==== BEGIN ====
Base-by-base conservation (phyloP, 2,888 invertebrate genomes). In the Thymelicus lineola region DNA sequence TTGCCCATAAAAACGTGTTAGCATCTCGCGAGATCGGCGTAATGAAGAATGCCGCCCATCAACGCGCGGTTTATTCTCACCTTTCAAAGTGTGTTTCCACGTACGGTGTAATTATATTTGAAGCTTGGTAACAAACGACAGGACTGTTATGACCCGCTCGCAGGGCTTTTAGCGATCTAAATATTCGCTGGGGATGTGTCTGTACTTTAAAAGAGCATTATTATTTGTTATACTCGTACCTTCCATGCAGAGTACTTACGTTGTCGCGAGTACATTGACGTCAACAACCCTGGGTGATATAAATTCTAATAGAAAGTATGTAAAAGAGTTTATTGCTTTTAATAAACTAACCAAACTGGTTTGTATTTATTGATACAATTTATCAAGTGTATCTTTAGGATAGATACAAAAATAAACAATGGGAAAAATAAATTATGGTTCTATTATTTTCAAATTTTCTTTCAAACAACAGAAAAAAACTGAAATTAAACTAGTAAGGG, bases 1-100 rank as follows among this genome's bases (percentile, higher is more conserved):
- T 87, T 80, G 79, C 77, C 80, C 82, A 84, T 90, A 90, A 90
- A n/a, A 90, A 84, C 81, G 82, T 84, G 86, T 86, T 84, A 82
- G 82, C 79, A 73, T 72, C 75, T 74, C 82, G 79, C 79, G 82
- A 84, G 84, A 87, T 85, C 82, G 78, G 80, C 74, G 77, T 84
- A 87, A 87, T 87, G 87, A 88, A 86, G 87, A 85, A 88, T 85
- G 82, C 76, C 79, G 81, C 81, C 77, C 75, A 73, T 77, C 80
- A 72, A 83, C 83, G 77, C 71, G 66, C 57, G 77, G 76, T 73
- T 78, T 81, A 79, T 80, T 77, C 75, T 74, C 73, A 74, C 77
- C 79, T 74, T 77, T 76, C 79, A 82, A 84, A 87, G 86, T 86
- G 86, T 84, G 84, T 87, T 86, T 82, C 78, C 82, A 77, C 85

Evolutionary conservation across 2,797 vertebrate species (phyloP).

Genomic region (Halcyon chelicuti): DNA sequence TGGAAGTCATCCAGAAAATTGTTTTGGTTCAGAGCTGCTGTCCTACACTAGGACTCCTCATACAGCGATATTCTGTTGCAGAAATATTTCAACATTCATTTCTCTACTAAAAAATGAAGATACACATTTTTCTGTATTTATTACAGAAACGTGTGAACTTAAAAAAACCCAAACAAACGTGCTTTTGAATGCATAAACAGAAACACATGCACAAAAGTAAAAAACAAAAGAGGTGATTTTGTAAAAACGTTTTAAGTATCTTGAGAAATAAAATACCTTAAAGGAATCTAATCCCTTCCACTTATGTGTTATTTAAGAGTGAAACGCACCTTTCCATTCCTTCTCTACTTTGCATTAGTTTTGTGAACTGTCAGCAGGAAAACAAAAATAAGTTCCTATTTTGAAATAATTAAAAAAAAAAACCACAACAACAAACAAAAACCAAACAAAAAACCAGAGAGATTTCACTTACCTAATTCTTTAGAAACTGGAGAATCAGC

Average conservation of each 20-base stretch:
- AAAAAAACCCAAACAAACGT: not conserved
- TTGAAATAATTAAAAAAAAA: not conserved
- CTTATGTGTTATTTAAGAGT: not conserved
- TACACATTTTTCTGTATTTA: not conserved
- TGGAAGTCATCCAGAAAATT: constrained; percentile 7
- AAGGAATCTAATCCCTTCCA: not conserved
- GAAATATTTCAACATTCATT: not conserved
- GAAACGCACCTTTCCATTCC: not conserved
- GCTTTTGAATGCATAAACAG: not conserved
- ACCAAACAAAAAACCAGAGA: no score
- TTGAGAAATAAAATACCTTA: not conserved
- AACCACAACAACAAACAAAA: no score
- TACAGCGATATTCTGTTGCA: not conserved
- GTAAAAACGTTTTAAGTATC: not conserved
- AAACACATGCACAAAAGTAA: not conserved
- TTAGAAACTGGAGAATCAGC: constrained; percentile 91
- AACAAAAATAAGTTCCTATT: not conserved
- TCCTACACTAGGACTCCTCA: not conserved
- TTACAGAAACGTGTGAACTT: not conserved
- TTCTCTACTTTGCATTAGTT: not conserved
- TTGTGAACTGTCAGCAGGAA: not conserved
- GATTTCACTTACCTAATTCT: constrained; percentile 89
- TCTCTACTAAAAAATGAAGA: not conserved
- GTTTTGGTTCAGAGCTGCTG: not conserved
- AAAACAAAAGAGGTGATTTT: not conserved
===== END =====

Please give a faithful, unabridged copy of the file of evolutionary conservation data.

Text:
Base-by-base conservation (phyloP, 2,888 invertebrate genomes). In the Thymelicus lineola region DNA sequence TTGCCCATAAAAACGTGTTAGCATCTCGCGAGATCGGCGTAATGAAGAATGCCGCCCATCAACGCGCGGTTTATTCTCACCTTTCAAAGTGTGTTTCCACGTACGGTGTAATTATATTTGAAGCTTGGTAACAAACGACAGGACTGTTATGACCCGCTCGCAGGGCTTTTAGCGATCTAAATATTCGCTGGGGATGTGTCTGTACTTTAAAAGAGCATTATTATTTGTTATACTCGTACCTTCCATGCAGAGTACTTACGTTGTCGCGAGTACATTGACGTCAACAACCCTGGGTGATATAAATTCTAATAGAAAGTATGTAAAAGAGTTTATTGCTTTTAATAAACTAACCAAACTGGTTTGTATTTATTGATACAATTTATCAAGTGTATCTTTAGGATAGATACAAAAATAAACAATGGGAAAAATAAATTATGGTTCTATTATTTTCAAATTTTCTTTCAAACAACAGAAAAAAACTGAAATTAAACTAGTAAGGG, bases 1-100 rank as follows among this genome's bases (percentile, higher is more conserved):
- T 87, T 80, G 79, C 77, C 80, C 82, A 84, T 90, A 90, A 90
- A n/a, A 90, A 84, C 81, G 82, T 84, G 86, T 86, T 84, A 82
- G 82, C 79, A 73, T 72, C 75, T 74, C 82, G 79, C 79, G 82
- A 84, G 84, A 87, T 85, C 82, G 78, G 80, C 74, G 77, T 84
- A 87, A 87, T 87, G 87, A 88, A 86, G 87, A 85, A 88, T 85
- G 82, C 76, C 79, G 81, C 81, C 77, C 75, A 73, T 77, C 80
- A 72, A 83, C 83, G 77, C 71, G 66, C 57, G 77, G 76, T 73
- T 78, T 81, A 79, T 80, T 77, C 75, T 74, C 73, A 74, C 77
- C 79, T 74, T 77, T 76, C 79, A 82, A 84, A 87, G 86, T 86
- G 86, T 84, G 84, T 87, T 86, T 82, C 78, C 82, A 77, C 85

Evolutionary conservation across 2,797 vertebrate species (phyloP).

Genomic region (Halcyon chelicuti): DNA sequence TGGAAGTCATCCAGAAAATTGTTTTGGTTCAGAGCTGCTGTCCTACACTAGGACTCCTCATACAGCGATATTCTGTTGCAGAAATATTTCAACATTCATTTCTCTACTAAAAAATGAAGATACACATTTTTCTGTATTTATTACAGAAACGTGTGAACTTAAAAAAACCCAAACAAACGTGCTTTTGAATGCATAAACAGAAACACATGCACAAAAGTAAAAAACAAAAGAGGTGATTTTGTAAAAACGTTTTAAGTATCTTGAGAAATAAAATACCTTAAAGGAATCTAATCCCTTCCACTTATGTGTTATTTAAGAGTGAAACGCACCTTTCCATTCCTTCTCTACTTTGCATTAGTTTTGTGAACTGTCAGCAGGAAAACAAAAATAAGTTCCTATTTTGAAATAATTAAAAAAAAAAACCACAACAACAAACAAAAACCAAACAAAAAACCAGAGAGATTTCACTTACCTAATTCTTTAGAAACTGGAGAATCAGC

Average conservation of each 20-base stretch:
- AAAAAAACCCAAACAAACGT: not conserved
- TTGAAATAATTAAAAAAAAA: not conserved
- CTTATGTGTTATTTAAGAGT: not conserved
- TACACATTTTTCTGTATTTA: not conserved
- TGGAAGTCATCCAGAAAATT: constrained; percentile 7
- AAGGAATCTAATCCCTTCCA: not conserved
- GAAATATTTCAACATTCATT: not conserved
- GAAACGCACCTTTCCATTCC: not conserved
- GCTTTTGAATGCATAAACAG: not conserved
- ACCAAACAAAAAACCAGAGA: no score
- TTGAGAAATAAAATACCTTA: not conserved
- AACCACAACAACAAACAAAA: no score
- TACAGCGATATTCTGTTGCA: not conserved
- GTAAAAACGTTTTAAGTATC: not conserved
- AAACACATGCACAAAAGTAA: not conserved
- TTAGAAACTGGAGAATCAGC: constrained; percentile 91
- AACAAAAATAAGTTCCTATT: not conserved
- TCCTACACTAGGACTCCTCA: not conserved
- TTACAGAAACGTGTGAACTT: not conserved
- TTCTCTACTTTGCATTAGTT: not conserved
- TTGTGAACTGTCAGCAGGAA: not conserved
- GATTTCACTTACCTAATTCT: constrained; percentile 89
- TCTCTACTAAAAAATGAAGA: not conserved
- GTTTTGGTTCAGAGCTGCTG: not conserved
- AAAACAAAAGAGGTGATTTT: not conserved